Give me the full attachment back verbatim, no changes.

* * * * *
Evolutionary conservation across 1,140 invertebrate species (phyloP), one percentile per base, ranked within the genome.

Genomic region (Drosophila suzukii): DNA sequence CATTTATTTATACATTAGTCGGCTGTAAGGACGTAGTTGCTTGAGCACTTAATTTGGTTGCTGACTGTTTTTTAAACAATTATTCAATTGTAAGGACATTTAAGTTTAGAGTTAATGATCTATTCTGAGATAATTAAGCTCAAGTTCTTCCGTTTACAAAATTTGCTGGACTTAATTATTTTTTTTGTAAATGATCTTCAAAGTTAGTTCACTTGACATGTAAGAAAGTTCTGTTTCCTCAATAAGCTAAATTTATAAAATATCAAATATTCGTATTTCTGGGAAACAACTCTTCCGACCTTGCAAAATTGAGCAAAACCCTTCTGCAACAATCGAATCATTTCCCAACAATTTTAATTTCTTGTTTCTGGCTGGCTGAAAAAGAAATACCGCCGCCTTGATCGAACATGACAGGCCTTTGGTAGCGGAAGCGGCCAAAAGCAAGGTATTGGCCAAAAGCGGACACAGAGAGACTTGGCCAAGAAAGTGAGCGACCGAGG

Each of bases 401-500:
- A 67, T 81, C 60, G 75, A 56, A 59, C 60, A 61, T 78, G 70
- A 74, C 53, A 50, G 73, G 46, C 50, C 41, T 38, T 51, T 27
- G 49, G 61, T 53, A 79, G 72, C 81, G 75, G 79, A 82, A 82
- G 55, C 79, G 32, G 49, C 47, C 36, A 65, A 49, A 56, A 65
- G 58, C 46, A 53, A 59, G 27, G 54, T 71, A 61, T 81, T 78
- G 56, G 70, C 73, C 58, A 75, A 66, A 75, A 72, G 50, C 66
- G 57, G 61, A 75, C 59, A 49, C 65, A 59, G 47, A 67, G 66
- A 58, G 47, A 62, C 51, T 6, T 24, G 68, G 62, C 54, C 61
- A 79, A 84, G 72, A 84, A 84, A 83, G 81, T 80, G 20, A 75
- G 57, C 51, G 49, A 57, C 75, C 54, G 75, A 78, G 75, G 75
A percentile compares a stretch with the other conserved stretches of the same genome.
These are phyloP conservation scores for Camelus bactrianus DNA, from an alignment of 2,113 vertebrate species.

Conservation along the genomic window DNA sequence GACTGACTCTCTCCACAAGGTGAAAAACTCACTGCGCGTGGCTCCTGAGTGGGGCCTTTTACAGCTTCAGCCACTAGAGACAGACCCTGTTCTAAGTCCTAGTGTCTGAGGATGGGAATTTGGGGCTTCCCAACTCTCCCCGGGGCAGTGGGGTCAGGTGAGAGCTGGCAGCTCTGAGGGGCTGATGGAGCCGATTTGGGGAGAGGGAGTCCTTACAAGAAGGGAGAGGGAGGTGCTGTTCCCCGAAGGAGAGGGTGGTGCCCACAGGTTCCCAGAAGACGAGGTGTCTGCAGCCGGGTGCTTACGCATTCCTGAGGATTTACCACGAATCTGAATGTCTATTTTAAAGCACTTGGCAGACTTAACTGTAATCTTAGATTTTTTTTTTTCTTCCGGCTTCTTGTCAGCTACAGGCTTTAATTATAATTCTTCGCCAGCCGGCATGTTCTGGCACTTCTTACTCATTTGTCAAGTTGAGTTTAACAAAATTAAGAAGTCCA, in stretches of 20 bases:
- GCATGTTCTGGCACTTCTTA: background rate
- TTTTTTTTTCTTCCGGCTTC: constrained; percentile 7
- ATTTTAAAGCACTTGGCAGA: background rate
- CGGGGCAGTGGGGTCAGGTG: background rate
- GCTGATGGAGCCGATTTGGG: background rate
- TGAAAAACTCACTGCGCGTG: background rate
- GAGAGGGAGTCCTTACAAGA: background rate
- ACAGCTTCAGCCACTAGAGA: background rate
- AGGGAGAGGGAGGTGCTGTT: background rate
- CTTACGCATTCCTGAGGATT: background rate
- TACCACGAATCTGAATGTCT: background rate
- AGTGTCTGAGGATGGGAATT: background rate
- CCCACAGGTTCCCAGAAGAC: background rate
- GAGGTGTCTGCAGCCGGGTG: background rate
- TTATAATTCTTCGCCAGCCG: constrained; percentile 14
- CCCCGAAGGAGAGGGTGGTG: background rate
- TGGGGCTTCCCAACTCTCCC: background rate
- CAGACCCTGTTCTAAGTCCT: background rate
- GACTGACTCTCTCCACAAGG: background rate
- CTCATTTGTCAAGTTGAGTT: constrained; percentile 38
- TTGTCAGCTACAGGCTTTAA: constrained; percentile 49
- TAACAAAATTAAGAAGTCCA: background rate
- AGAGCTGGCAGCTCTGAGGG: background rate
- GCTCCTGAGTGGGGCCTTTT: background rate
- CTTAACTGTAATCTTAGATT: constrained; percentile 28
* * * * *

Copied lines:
Evolutionary conservation across 1,140 invertebrate species (phyloP), one percentile per base, ranked within the genome.

Genomic region (Drosophila suzukii): DNA sequence CATTTATTTATACATTAGTCGGCTGTAAGGACGTAGTTGCTTGAGCACTTAATTTGGTTGCTGACTGTTTTTTAAACAATTATTCAATTGTAAGGACATTTAAGTTTAGAGTTAATGATCTATTCTGAGATAATTAAGCTCAAGTTCTTCCGTTTACAAAATTTGCTGGACTTAATTATTTTTTTTGTAAATGATCTTCAAAGTTAGTTCACTTGACATGTAAGAAAGTTCTGTTTCCTCAATAAGCTAAATTTATAAAATATCAAATATTCGTATTTCTGGGAAACAACTCTTCCGACCTTGCAAAATTGAGCAAAACCCTTCTGCAACAATCGAATCATTTCCCAACAATTTTAATTTCTTGTTTCTGGCTGGCTGAAAAAGAAATACCGCCGCCTTGATCGAACATGACAGGCCTTTGGTAGCGGAAGCGGCCAAAAGCAAGGTATTGGCCAAAAGCGGACACAGAGAGACTTGGCCAAGAAAGTGAGCGACCGAGG

Each of bases 401-500:
- A 67, T 81, C 60, G 75, A 56, A 59, C 60, A 61, T 78, G 70
- A 74, C 53, A 50, G 73, G 46, C 50, C 41, T 38, T 51, T 27
- G 49, G 61, T 53, A 79, G 72, C 81, G 75, G 79, A 82, A 82
- G 55, C 79, G 32, G 49, C 47, C 36, A 65, A 49, A 56, A 65
- G 58, C 46, A 53, A 59, G 27, G 54, T 71, A 61, T 81, T 78
- G 56, G 70, C 73, C 58, A 75, A 66, A 75, A 72, G 50, C 66
- G 57, G 61, A 75, C 59, A 49, C 65, A 59, G 47, A 67, G 66
- A 58, G 47, A 62, C 51, T 6, T 24, G 68, G 62, C 54, C 61
- A 79, A 84, G 72, A 84, A 84, A 83, G 81, T 80, G 20, A 75
- G 57, C 51, G 49, A 57, C 75, C 54, G 75, A 78, G 75, G 75
A percentile compares a stretch with the other conserved stretches of the same genome.
These are phyloP conservation scores for Camelus bactrianus DNA, from an alignment of 2,113 vertebrate species.

Conservation along the genomic window DNA sequence GACTGACTCTCTCCACAAGGTGAAAAACTCACTGCGCGTGGCTCCTGAGTGGGGCCTTTTACAGCTTCAGCCACTAGAGACAGACCCTGTTCTAAGTCCTAGTGTCTGAGGATGGGAATTTGGGGCTTCCCAACTCTCCCCGGGGCAGTGGGGTCAGGTGAGAGCTGGCAGCTCTGAGGGGCTGATGGAGCCGATTTGGGGAGAGGGAGTCCTTACAAGAAGGGAGAGGGAGGTGCTGTTCCCCGAAGGAGAGGGTGGTGCCCACAGGTTCCCAGAAGACGAGGTGTCTGCAGCCGGGTGCTTACGCATTCCTGAGGATTTACCACGAATCTGAATGTCTATTTTAAAGCACTTGGCAGACTTAACTGTAATCTTAGATTTTTTTTTTTCTTCCGGCTTCTTGTCAGCTACAGGCTTTAATTATAATTCTTCGCCAGCCGGCATGTTCTGGCACTTCTTACTCATTTGTCAAGTTGAGTTTAACAAAATTAAGAAGTCCA, in stretches of 20 bases:
- GCATGTTCTGGCACTTCTTA: background rate
- TTTTTTTTTCTTCCGGCTTC: constrained; percentile 7
- ATTTTAAAGCACTTGGCAGA: background rate
- CGGGGCAGTGGGGTCAGGTG: background rate
- GCTGATGGAGCCGATTTGGG: background rate
- TGAAAAACTCACTGCGCGTG: background rate
- GAGAGGGAGTCCTTACAAGA: background rate
- ACAGCTTCAGCCACTAGAGA: background rate
- AGGGAGAGGGAGGTGCTGTT: background rate
- CTTACGCATTCCTGAGGATT: background rate
- TACCACGAATCTGAATGTCT: background rate
- AGTGTCTGAGGATGGGAATT: background rate
- CCCACAGGTTCCCAGAAGAC: background rate
- GAGGTGTCTGCAGCCGGGTG: background rate
- TTATAATTCTTCGCCAGCCG: constrained; percentile 14
- CCCCGAAGGAGAGGGTGGTG: background rate
- TGGGGCTTCCCAACTCTCCC: background rate
- CAGACCCTGTTCTAAGTCCT: background rate
- GACTGACTCTCTCCACAAGG: background rate
- CTCATTTGTCAAGTTGAGTT: constrained; percentile 38
- TTGTCAGCTACAGGCTTTAA: constrained; percentile 49
- TAACAAAATTAAGAAGTCCA: background rate
- AGAGCTGGCAGCTCTGAGGG: background rate
- GCTCCTGAGTGGGGCCTTTT: background rate
- CTTAACTGTAATCTTAGATT: constrained; percentile 28